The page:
Flooding seen and room conditions seen 6/28/23 at the EconoLodge Hotel, formerly the Ramada and Holiday Inn (Courtesy Bruce Knell)

CASPER, Wyo. — The Econo Lodge on F Street has been condemned after a sweep of the defunct hotel by city officials on Wednesday revealed extensive water damage and evidence of unchecked access by transients, according to city officials.

In a statement to Oil City News, Mayor Bruce Knell said the building hasn’t operated as a hotel since around last November. 

Casper Police Chief Keith McPheeters said his understanding was that operations had been affected by the exceptional winter conditions.

Knell said that damaged water lines had frozen and burst, flooding one floor and submerging the electrical switch panel. Knell said he’d heard an estimate of $3.2 million just for cleanup — rehab would need another quote entirely.

Rooms at the Econo Lodge Hotel, formerly the Ramada and Holiday inns, seen 6/28/23. (Courtesy Bruce Knell)

That estimate also does not include the extensive damage apparently caused by what McPheeters called ”free-roaming activity to the detriment of the property.” 

Knell estimated there were about 300 rooms.

“They have destroyed this business,” Knell said. “It broke my heart to see.” Knell said he saw drug paraphernalia and the wanton destruction of furnishings.

Flooding seen 6/28/23 at the Econo Lodge Hotel, formerly the Ramada and Holiday inns. (Courtesy Bruce Knell)

“You cannot wrap your head around what happened to that hotel,” Knell said.

The sweep was conducted Wednesday after police officials investigated an unsecured access point and found two people who were arrested for trespassing.

While on scene, police saw evidence the problem was more widespread, and a sweep of the entire complex began, McPheeters said. Two more people were found inside and arrested during the midday sweep. At least five unchecked access points were identified Wednesday.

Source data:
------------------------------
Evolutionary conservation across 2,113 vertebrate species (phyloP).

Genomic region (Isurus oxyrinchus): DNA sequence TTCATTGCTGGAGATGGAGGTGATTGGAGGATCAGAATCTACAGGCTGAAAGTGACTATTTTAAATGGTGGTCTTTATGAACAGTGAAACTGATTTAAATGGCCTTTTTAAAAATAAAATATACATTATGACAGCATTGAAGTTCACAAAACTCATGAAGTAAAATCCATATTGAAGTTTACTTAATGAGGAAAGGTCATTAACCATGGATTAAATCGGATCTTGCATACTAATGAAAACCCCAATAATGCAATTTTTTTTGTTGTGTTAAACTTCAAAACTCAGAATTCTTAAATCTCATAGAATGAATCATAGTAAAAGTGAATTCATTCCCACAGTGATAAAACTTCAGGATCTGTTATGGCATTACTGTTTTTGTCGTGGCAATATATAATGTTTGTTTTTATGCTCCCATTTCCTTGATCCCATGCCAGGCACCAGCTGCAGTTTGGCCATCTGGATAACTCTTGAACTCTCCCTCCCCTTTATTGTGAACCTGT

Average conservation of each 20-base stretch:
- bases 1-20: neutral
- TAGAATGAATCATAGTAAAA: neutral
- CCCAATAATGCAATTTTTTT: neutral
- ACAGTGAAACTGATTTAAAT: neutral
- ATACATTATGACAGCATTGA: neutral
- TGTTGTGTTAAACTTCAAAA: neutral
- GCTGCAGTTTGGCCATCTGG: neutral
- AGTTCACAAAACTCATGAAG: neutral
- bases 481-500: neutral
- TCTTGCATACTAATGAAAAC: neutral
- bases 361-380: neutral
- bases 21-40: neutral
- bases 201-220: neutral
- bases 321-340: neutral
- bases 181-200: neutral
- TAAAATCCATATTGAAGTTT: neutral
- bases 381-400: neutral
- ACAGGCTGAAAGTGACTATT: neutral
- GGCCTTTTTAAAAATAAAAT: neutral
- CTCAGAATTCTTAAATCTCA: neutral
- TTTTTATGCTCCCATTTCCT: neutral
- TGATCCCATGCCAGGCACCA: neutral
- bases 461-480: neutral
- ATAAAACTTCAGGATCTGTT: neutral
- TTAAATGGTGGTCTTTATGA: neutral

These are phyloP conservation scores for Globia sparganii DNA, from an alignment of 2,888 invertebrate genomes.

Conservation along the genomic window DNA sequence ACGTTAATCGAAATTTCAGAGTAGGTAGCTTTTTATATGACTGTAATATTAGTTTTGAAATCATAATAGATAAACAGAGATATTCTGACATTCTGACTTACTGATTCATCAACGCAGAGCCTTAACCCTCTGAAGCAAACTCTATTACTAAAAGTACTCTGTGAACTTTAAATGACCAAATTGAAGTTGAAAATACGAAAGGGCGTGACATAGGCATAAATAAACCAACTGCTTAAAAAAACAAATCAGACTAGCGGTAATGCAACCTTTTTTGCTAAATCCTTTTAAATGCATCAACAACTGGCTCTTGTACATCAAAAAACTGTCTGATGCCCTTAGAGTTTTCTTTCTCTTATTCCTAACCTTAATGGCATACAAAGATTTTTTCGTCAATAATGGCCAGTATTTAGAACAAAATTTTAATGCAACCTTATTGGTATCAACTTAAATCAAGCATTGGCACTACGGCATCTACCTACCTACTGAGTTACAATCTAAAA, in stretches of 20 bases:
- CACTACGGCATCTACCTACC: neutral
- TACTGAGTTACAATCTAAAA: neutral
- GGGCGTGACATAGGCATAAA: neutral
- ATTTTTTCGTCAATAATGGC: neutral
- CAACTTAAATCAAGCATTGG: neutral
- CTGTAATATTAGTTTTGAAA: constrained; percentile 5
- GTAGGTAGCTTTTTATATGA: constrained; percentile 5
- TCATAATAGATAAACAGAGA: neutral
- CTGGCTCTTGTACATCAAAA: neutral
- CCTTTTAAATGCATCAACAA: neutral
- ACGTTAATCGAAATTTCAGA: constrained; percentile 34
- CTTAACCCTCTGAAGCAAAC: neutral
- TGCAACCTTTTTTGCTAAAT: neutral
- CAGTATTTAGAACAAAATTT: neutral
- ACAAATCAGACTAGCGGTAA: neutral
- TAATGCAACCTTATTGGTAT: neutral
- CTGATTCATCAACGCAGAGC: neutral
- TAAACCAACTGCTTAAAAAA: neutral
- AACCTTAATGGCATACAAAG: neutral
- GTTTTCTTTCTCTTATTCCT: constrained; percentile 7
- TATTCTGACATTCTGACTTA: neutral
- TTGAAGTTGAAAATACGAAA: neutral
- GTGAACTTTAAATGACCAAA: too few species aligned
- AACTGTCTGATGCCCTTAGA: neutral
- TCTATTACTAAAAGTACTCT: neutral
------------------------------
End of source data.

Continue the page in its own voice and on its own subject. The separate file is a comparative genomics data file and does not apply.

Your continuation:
Rooms at the Econo Lodge Hotel, formerly the Ramada and Holiday Inn, seen 6/28/23. (Courtesy Bruce Knell)

McPheeters said that significant police resources have been expended patrolling and responding to crimes in the area in recent months. He added that he made contact with a representative for the landlord and impressed upon them that it was the owner’s responsibility to maintain security.

The Econo Lodge — formerly branded as the Ramada and before that, the Holiday Inn — is not the only vacant building persistently accessed in an unauthorized manner. When asked if vacant buildings correlate with criminal activity, McPheeters said, “Nature abhors a vacuum.”

Rooms at the Econo Lodge Hotel, formerly the Ramada and Holiday Inn, seen 6/28/23. (Courtesy Bruce Knell)

Furthermore, the vacant building presents a health and fire hazard, and not just to those who break in. 

“This is absolutely a public safety issue,” McPheeters said.

Knell said the city fire marshal signed a condemnation order that gives the owners 60 days to bring the building up to code, a prospect he deems unlikely.

Knell identified Celtic Bank in Salt Lake City as the mortgage holder, and said the building is in foreclosure.

Highend Hotel Group of America LLC is listed as the applicant on the business license on the Wyoming Secretary of State’s website. The phone number for the contact agent leads to a call that cannot be completed.

The sweep came the day after the Casper City Council spent over two hours discussing the persistent problem of homeless people in the city, many of whom are sent to Casper by other agencies for short-term admission to mental and behavioral health facilities, then released.

Flooding seen 6/28/23 at the Econo Lodge Hotel, formerly the Ramada and Holiday Inn. (Courtesy Bruce Knell)

Downtown business leaders have also told the council the situation has led to unsafe encounters and other activities detrimental to the public interest.

The City of Casper formed a Homeless Coalition late last summer made up of representatives from downtown business leaders, service agencies and health organizations, city councilors and city department representatives.

McPheeters and Knell agreed that there are plentiful resources, such as the Wyoming Rescue Mission, to ensure that no one needs sleep on the streets of Natrona County — provided, Knell added, that the guests comply with those organizations’ house rules.